The Debtors initiated this adversary proceeding on October 7, 2008. The Debtors' bankruptcy case remains active. They filed the Amended Complaint on December 12, 2008. The Debtors allege in the First Claim of their Amended Complaint that the Defendants violated the discharge injunction of 11 U.S.C. § 524(a) in seeking to collect payment on a discharged debt and were in contempt of this Court's Discharge Order. In their Second Claim the Debtors assert that the Defendants violated provisions of the FDCPA through its post-discharge collection efforts. Both EMC and Rosenberg filed motions to dismiss this adversary proceeding. The Court held a hearing on February 18, 2009 and took this matter under advisement.

DISCUSSION

Rosenburg moves the Court to dismiss this adversary proceeding pursuant to Federal Rule of Civil Procedure 12(b)(1), as made applicable to this proceeding by Federal Rule of Bankruptcy Procedure 7012(b), for lack of subject matter jurisdiction and Rule 12(b)(6) for failure to state a claim upon which relief can be granted. EMC also moves to dismiss under Rule 12(b)(6). First, this Court must determine whether it has subject matter jurisdiction to hear the Debtors' claims. Second, the Court will decide whether the Debtors' pleading prevails over a Rule 12(b)(6) motion to dismiss for the failure to state a claim upon which relief may be granted.

I. Rosenberg's Motion to Dismiss for Lack of Subject Matter Jurisdiction

Rosenberg moved the Court to dismiss both the First Claim and the Second Claim of the Debtors' Amended Complaint on the grounds that this Court lacks subject matter jurisdiction. This Court holds that the Debtors' claim for willful violation of the discharge injunction is properly before the Court. The Court does not have subject matter jurisdiction, however, to hear the Debtors' claims under the FDCPA.

Bankruptcy courts have limited jurisdiction derived from the district courts. Canal Corp. v. Finnman (In re Johnson), 960 F.2d 396, 399 (4th Cir.1992). District courts have "original and exclusive jurisdiction of all cases under title 11," 28 U.S.C. § 1334(a), and "original but not exclusive jurisdiction of all civil proceedings arising under title 11, or arising in or related to cases under title 11." § 1334(b). Each district court may, however, refer such proceedings to the bankruptcy courts pursuant to 28 U.S.C. § 157(a). Poplar Run Five Ltd. P'ship v. Va. Electric & Power Co. (In re Poplar Run Five Ltd. P'ship), 192 B.R. 848, 855 (Bankr.E.D.Va. 1995). The United States District Court for the Western District of Virginia referred all such cases and proceedings to the bankruptcy judges of this district by standing order dated December 6, 1994.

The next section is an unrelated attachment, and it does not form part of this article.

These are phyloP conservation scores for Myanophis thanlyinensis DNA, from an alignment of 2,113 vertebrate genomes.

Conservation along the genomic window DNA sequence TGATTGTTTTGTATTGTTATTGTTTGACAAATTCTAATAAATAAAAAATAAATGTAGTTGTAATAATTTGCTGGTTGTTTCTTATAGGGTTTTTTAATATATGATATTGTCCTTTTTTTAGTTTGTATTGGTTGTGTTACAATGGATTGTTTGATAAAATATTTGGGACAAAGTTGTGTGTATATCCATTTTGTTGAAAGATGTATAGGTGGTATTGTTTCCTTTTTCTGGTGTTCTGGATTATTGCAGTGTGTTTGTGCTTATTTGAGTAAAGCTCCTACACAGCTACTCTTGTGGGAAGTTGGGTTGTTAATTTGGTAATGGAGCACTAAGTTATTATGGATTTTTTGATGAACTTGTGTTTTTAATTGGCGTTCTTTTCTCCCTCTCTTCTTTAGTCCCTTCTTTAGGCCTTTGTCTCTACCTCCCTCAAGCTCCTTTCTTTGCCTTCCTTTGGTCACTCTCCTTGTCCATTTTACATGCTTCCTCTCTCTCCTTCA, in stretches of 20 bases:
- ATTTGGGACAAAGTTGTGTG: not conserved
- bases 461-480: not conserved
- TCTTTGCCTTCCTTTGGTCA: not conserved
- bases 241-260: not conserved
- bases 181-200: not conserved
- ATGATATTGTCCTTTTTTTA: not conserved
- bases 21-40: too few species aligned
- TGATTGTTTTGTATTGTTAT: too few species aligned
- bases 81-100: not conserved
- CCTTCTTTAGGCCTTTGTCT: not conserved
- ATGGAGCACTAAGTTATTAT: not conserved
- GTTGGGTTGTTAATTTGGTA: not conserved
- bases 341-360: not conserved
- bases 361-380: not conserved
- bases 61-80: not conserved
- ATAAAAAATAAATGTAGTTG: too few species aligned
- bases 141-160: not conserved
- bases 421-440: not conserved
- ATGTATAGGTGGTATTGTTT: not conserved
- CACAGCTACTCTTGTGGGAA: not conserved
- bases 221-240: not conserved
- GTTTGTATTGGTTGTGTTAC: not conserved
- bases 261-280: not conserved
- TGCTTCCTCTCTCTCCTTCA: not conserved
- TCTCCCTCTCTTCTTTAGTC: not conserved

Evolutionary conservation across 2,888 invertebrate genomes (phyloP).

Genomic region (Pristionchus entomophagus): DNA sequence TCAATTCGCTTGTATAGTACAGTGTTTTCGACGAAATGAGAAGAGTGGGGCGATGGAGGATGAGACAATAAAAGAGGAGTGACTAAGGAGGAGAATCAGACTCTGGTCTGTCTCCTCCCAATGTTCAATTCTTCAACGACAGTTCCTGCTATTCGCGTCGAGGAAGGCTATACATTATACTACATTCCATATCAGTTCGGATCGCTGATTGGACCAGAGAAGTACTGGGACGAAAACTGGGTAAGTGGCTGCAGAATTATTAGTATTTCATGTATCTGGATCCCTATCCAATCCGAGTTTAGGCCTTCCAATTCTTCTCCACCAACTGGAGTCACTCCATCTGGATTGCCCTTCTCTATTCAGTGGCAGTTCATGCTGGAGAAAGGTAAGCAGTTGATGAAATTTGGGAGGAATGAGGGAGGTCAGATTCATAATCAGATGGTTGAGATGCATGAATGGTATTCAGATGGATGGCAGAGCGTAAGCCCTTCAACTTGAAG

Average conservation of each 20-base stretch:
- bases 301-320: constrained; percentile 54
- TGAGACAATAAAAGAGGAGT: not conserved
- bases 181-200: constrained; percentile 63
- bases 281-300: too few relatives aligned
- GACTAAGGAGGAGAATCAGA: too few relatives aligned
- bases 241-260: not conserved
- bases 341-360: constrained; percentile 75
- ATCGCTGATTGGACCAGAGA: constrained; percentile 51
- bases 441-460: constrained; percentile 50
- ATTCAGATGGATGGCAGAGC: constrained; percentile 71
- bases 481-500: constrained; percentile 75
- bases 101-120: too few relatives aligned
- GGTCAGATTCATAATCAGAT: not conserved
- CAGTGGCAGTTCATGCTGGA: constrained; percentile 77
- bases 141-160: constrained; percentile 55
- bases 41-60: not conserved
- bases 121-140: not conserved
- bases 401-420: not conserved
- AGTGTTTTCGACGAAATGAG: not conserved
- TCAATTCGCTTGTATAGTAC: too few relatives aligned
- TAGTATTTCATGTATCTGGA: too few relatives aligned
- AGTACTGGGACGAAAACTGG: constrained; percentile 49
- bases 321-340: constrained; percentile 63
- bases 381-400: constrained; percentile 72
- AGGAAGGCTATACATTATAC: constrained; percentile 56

A bankruptcy court may "hear and determine all cases under title 11 and all core proceedings arising under title 11, or arising in a case under title 11." 28 U.S.C. § 157(b)(1). Absent the consent of all parties a bankruptcy court may hear, but not issue final orders in, noncore proceedings that are otherwise "related to" the bankruptcy case. § 157(c). A "core proceeding" as described in 28 U.S.C. § 157(b)(2) must "arise under" the Bankruptcy Code or "arise in" a debtor's bankruptcy case and generally involves bankruptcy administrative matters, avoidance actions, or matters concerning property of the estate. See 1 Collier on Bankruptcy ¶ 3.02[2] (15th ed. rev.2008); see also Poplar Run, 192 B.R. at 856 ("To determine whether the proceeding at hands falls within our `core' jurisdiction, we must address whether the proceeding `arises under' title 11, or whether it otherwise `arises in' a case under title 11."). Therefore, this Court may "hear and determine" only those cases and core proceedings "arising under" the Bankruptcy Code or "arising in" a case under the Code. § 157(b)(1). This Court may only "hear a proceeding that is not a core proceeding but that is otherwise related to a case under title 11 .... [and] shall submit proposed findings of fact and conclusions of law to the district court ... [who shall enter] any final order or judgment." § 157(c)(1) (emphasis added).

Proceedings "arising under" the Bankruptcy Code are " `only those cases in which a well-pleaded complaint establishes either that federal [bankruptcy] law creates the cause of action or that the plaintiffs right to relief necessarily depends on resolution of a substantial question of federal [bankruptcy] law.'" Poplar Run, 192 B.R. at 855 (alteration in original) (quoting Franchise Tax Bd. v. Constr. Laborers Vacation Trust, 463 U.S. 1, 27-28, 103 S.Ct. 2841, 2856, 77 L.Ed.2d 420 (1983)). The bankruptcy court "appl[ies] the same test used for deciding whether a civil action presents a federal question under 28 U.S.C. § 1331." Id.

A controversy "arising in" a case under Title 11 is one "not based on any right expressly created by Title 11, but nevertheless, would have no existence outside of the bankruptcy." Valley Historic Ltd. P'ship v. Bank of N.Y., 486 F.3d 831, 835 (...